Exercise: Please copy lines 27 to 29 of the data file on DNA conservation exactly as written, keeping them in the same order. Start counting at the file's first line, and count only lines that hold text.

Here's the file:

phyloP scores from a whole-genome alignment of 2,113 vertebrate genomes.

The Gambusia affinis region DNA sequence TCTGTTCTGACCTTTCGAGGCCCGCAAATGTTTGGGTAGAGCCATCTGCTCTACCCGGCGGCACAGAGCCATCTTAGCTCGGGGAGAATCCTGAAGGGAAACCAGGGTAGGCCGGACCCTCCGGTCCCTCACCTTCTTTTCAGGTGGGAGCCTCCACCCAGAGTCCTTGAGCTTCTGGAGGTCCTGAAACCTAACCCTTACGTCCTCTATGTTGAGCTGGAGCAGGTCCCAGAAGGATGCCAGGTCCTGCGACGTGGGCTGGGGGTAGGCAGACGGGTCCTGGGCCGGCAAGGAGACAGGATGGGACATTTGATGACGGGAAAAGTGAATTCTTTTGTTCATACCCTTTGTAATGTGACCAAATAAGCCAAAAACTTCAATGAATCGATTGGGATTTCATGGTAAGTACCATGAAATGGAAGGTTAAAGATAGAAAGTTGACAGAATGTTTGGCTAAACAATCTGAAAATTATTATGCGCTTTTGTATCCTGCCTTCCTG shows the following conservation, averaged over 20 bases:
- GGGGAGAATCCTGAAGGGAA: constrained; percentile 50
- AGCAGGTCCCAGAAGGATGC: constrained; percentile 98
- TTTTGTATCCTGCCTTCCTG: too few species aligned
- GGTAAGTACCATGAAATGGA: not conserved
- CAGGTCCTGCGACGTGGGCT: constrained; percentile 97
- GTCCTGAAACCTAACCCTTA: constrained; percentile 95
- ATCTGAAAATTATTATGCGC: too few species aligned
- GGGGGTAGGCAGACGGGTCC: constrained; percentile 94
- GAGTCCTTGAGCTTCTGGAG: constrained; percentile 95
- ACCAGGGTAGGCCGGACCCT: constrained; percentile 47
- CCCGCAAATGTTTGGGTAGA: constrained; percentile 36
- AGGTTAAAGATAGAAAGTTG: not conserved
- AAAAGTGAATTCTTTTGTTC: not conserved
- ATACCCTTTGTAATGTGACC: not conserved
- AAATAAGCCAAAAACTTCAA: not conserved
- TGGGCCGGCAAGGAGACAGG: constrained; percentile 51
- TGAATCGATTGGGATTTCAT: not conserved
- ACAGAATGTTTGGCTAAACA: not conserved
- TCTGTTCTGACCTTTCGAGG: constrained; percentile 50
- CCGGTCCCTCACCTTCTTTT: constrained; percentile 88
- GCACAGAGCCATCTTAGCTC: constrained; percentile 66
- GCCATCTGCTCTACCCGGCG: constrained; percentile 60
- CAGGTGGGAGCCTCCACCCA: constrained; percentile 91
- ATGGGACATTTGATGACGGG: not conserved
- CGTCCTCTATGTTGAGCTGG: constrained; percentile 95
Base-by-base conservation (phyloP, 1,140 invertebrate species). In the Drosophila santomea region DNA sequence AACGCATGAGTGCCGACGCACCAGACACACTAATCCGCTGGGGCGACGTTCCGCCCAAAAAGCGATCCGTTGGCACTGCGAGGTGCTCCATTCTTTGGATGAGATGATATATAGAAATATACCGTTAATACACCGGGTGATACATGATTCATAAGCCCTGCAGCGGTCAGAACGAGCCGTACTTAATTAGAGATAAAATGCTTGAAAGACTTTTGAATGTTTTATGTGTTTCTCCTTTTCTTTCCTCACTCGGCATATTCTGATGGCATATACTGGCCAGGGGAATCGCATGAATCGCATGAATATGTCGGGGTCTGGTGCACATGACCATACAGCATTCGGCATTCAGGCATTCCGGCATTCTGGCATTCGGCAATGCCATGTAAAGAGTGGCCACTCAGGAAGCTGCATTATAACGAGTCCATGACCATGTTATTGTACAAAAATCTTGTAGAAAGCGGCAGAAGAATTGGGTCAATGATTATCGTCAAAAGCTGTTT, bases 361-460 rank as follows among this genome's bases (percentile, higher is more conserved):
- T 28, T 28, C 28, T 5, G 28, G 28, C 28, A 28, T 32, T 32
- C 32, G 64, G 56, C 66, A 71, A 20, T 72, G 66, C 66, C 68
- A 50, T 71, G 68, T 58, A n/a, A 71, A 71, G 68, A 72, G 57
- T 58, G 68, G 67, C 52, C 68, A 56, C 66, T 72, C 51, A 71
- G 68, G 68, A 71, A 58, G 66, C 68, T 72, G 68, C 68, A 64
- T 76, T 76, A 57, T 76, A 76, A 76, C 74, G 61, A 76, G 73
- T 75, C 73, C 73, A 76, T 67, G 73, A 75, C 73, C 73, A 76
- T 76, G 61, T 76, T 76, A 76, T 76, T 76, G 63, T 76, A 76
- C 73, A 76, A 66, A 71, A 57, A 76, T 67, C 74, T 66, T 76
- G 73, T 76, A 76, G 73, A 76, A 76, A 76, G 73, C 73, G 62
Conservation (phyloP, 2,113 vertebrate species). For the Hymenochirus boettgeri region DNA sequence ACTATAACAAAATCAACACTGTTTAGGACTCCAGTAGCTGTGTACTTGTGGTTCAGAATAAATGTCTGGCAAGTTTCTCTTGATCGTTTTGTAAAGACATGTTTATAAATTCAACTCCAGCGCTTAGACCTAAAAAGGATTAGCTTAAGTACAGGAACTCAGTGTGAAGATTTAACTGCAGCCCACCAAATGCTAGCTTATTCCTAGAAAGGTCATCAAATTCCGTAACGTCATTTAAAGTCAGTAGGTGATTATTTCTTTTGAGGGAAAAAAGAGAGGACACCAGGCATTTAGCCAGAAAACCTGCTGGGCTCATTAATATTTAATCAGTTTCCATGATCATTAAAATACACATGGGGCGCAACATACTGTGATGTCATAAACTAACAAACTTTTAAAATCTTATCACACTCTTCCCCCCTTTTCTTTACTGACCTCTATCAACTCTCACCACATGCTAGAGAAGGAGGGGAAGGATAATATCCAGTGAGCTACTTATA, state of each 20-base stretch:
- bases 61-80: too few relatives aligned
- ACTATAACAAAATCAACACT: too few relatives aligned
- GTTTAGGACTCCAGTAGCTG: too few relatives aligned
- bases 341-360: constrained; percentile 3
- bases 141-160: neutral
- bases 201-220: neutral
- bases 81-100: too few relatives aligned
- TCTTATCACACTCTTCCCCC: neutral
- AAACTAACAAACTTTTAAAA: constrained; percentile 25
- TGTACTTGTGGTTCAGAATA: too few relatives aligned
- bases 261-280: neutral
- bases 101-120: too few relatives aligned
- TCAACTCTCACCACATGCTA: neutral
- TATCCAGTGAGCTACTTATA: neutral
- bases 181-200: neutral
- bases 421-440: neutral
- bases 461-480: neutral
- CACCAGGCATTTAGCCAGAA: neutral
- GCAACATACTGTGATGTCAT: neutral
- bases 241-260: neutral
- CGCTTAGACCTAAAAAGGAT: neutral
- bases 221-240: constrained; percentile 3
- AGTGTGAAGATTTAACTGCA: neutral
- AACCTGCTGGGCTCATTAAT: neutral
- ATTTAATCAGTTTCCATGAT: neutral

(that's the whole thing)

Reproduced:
- CGTCCTCTATGTTGAGCTGG: constrained; percentile 95
Base-by-base conservation (phyloP, 1,140 invertebrate species). In the Drosophila santomea region DNA sequence AACGCATGAGTGCCGACGCACCAGACACACTAATCCGCTGGGGCGACGTTCCGCCCAAAAAGCGATCCGTTGGCACTGCGAGGTGCTCCATTCTTTGGATGAGATGATATATAGAAATATACCGTTAATACACCGGGTGATACATGATTCATAAGCCCTGCAGCGGTCAGAACGAGCCGTACTTAATTAGAGATAAAATGCTTGAAAGACTTTTGAATGTTTTATGTGTTTCTCCTTTTCTTTCCTCACTCGGCATATTCTGATGGCATATACTGGCCAGGGGAATCGCATGAATCGCATGAATATGTCGGGGTCTGGTGCACATGACCATACAGCATTCGGCATTCAGGCATTCCGGCATTCTGGCATTCGGCAATGCCATGTAAAGAGTGGCCACTCAGGAAGCTGCATTATAACGAGTCCATGACCATGTTATTGTACAAAAATCTTGTAGAAAGCGGCAGAAGAATTGGGTCAATGATTATCGTCAAAAGCTGTTT, bases 361-460 rank as follows among this genome's bases (percentile, higher is more conserved):
- T 28, T 28, C 28, T 5, G 28, G 28, C 28, A 28, T 32, T 32